Layoffs, Temporary Closings and Reduced Hours May Trigger Duties Under CA and US WARN LawsMarch 15, 2020 – Alerts
As California businesses see a precipitous decline in business due to the coronavirus pandemic, employers throughout the state face the difficult decision of whether to lay off employees or temporarily close establishments. These actions raise significant issues under the federal and California Worker Adjustment and Retraining Acts.
Employers considering layoff decisions or cutting worker hours should consult with counsel to determine whether the action would trigger noncompliance penalties with federal or Cal-WARN, which stipulate specific advance notice requirements to employees and relevant municipal and government administrations.
The requirements of the California Worker Adjustment and Retraining Act are generally more protective than the federal Worker Adjustment and Retraining Act. Therefore, this alert will only address issues under Cal-WARN. Generally, under Cal-WARN, a “covered establishment” is defined as any business that employs or has employed at least 75 employees at any point within the preceding 12-month period. Contiguous geographic sites as well as parent/subsidiary entities may be combined to reach the 75 employee threshold. The employee count covers any employee, even part-timers, who has been employed six months or longer.
Covered establishments must normally provide 60 days of advance, written notice prior to ordering a mass layoff, plant closing or relocation of operations. As discussed below, however, there are exceptions.
These employment events are defined as:
Mass layoff – a reduction-in-force of at least 50 employees during any 30-day period;
Termination of Operations (Plant closing) – the cessation or substantial cessation of operations in a covered establishment (note no required employee job loss threshold); and
Relocation – the removal of all or substantially all of the operations of an employer to a different location 100 miles or more away.
If notice is required, under the Cal-WARN, it must be provided to:
- Affected employees and their collective bargaining representative (if any)
- Employment Development Department
- The local workforce investment board established pursuant to the federal Workplace Investment Act for the locality in which the employment losses will occur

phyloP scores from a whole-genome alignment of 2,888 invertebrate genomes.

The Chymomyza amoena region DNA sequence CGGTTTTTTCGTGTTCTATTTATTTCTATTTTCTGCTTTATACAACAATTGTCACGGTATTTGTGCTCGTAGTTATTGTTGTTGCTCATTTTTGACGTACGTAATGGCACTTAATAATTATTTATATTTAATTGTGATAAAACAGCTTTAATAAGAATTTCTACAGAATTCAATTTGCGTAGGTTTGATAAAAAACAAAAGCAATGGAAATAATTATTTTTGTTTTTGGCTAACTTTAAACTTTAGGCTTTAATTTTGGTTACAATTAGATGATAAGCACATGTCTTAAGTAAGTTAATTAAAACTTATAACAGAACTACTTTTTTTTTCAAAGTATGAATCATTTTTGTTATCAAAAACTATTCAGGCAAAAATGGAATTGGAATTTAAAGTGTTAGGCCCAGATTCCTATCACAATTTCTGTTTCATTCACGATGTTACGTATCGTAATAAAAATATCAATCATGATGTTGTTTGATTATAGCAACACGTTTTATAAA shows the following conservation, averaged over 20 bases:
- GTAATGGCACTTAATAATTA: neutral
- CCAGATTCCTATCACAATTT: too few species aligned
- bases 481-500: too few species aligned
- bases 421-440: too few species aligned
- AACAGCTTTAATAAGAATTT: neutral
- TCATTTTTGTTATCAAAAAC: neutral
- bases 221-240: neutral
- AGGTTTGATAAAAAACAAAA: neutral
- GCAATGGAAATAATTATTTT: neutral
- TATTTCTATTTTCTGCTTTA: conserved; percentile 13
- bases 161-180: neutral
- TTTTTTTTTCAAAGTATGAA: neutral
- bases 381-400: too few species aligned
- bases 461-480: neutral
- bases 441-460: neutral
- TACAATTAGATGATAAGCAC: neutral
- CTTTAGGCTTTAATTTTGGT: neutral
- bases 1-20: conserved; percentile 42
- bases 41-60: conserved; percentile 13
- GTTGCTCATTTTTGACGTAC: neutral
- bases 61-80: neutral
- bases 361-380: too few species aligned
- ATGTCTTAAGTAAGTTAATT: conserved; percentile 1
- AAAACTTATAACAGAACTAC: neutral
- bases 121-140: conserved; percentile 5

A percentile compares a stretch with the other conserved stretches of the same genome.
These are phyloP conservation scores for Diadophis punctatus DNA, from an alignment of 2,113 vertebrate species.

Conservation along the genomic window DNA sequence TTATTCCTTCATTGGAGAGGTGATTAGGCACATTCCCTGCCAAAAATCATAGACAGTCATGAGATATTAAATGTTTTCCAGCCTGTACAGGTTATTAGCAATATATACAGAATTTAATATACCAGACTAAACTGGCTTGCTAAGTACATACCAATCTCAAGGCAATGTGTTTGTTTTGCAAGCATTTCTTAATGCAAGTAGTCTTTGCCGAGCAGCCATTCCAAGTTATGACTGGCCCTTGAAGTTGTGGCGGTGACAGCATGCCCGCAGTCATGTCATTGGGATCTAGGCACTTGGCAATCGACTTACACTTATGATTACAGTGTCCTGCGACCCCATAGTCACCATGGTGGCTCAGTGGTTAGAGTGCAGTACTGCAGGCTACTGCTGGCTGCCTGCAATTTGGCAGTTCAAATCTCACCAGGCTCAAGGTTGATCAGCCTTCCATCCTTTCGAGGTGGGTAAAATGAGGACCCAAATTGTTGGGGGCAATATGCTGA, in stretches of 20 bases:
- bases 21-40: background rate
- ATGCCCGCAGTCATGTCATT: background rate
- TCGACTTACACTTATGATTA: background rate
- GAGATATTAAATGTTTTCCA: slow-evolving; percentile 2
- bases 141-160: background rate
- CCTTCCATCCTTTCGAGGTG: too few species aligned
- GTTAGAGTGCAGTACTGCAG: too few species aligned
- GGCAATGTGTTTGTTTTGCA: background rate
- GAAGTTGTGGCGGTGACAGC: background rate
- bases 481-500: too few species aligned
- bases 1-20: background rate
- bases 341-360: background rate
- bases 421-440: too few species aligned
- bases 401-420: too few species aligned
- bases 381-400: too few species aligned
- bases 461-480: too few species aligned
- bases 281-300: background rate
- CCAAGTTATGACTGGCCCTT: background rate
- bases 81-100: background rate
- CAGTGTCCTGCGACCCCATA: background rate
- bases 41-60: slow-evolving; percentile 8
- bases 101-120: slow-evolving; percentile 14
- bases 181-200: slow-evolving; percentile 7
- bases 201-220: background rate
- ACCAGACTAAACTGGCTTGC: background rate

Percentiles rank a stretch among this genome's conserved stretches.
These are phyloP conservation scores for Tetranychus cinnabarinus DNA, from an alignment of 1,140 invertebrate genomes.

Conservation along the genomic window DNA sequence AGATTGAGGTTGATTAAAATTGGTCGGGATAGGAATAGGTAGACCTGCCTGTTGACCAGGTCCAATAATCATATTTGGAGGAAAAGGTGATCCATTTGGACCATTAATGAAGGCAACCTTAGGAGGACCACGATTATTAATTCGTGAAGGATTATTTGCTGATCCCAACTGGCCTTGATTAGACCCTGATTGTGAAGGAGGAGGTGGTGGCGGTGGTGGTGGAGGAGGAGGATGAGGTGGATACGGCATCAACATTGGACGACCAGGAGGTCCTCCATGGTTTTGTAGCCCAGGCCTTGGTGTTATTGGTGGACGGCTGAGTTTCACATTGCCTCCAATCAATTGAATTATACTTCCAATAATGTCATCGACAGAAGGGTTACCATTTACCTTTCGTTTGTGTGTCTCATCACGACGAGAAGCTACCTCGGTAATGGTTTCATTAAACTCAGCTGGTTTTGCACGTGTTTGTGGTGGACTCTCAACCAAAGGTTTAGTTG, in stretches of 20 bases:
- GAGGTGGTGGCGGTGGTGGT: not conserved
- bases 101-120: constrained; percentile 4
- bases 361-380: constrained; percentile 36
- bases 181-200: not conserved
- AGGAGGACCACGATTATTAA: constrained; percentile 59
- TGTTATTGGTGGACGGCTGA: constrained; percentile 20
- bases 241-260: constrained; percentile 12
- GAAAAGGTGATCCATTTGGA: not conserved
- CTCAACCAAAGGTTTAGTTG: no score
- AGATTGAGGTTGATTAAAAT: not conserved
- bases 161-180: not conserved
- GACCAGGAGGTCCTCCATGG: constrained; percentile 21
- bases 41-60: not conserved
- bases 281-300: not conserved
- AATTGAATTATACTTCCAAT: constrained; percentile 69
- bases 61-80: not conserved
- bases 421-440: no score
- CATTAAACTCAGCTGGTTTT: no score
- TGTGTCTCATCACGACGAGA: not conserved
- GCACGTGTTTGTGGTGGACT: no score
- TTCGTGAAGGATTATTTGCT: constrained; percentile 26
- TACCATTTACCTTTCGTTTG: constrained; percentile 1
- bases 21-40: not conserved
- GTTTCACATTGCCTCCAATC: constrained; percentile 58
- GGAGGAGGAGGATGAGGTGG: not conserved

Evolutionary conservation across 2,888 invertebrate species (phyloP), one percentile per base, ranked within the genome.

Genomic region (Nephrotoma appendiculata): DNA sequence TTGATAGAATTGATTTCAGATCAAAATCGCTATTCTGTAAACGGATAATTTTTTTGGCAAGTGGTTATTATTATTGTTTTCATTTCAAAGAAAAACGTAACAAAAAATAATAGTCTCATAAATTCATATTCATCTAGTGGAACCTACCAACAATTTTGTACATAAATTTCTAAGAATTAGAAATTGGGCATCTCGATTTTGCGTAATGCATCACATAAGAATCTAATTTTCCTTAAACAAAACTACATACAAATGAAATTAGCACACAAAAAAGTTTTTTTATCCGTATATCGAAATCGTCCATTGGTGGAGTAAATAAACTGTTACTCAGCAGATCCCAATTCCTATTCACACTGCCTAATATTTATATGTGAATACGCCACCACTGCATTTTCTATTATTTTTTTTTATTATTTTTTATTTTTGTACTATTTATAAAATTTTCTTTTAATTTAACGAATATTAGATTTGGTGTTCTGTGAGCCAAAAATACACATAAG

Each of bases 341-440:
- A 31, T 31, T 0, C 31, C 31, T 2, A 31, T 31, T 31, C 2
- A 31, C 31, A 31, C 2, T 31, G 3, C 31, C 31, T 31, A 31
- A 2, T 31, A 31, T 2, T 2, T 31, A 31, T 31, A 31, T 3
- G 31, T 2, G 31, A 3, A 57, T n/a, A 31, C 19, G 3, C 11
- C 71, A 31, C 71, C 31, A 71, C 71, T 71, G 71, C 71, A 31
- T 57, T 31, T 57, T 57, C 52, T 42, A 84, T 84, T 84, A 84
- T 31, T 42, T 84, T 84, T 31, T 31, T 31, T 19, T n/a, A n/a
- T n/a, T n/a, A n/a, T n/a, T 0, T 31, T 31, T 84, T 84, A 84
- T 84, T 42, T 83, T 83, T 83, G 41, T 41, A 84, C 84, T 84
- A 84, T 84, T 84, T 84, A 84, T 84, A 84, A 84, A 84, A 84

- The chief elected official of the municipality where the establishment is located
While Cal-WARN normally requires 60-days’ written notice, by executive order, Governor Newsom has allowed California employers to use an "unforeseeable business circumstances" if a mass layoff, plant closing, or relocation is due to COVID-19-related “business circumstances that were not reasonably foreseeable at the time that notice would have been required.” In that situation, employers would need to provide as much notice as is reasonably possible, explain why they could not provide 60-days’ notice, and provide other specified information, including information on the availability of unemployment benefits.
Reduced Hours and Temporary Closures
A reduction in work hours is not a covered event under Cal-WARN, however a 50 percent or more reduction in hours could trigger federal WARN. And the California courts have held that a temporary closure may trigger Cal-WARN. In The International Brotherhood of Boilermakers v. NASSCO Holdings Inc., the court found a three-week shutdown did trigger the required notice under Cal-WARN.
Employers contemplating temporary shutdown measures should consult counsel to determine if their shutdown may trigger Cal-WARN notice. Employers may also be required to pay employees’ termination pay under Section 204 of the Labor Code, including accrued but unused paid time off for temporary shutdowns or furloughs of even just 10 days. Failure to do so can trigger Labor Code Section 203 penalties.
If a California employer has to take the unfortunate step of laying off employees or closing establishments, even temporarily, such employment actions may trigger Cal-WARN. Therefore, if a California employer is contemplating such employment actions, the employer should consult with counsel to determine what notice, if any, needs to be provided to the impacted employees as well as the government and others. Employers should also consider how layoffs or similar actions will affect their eligibility for small business loans or other relief under the CARES Act.
For more information about this alert, please contact Sahara Pynes at 310.598.4180 or [email protected], or any member of the firm’s national Labor & Employment Department.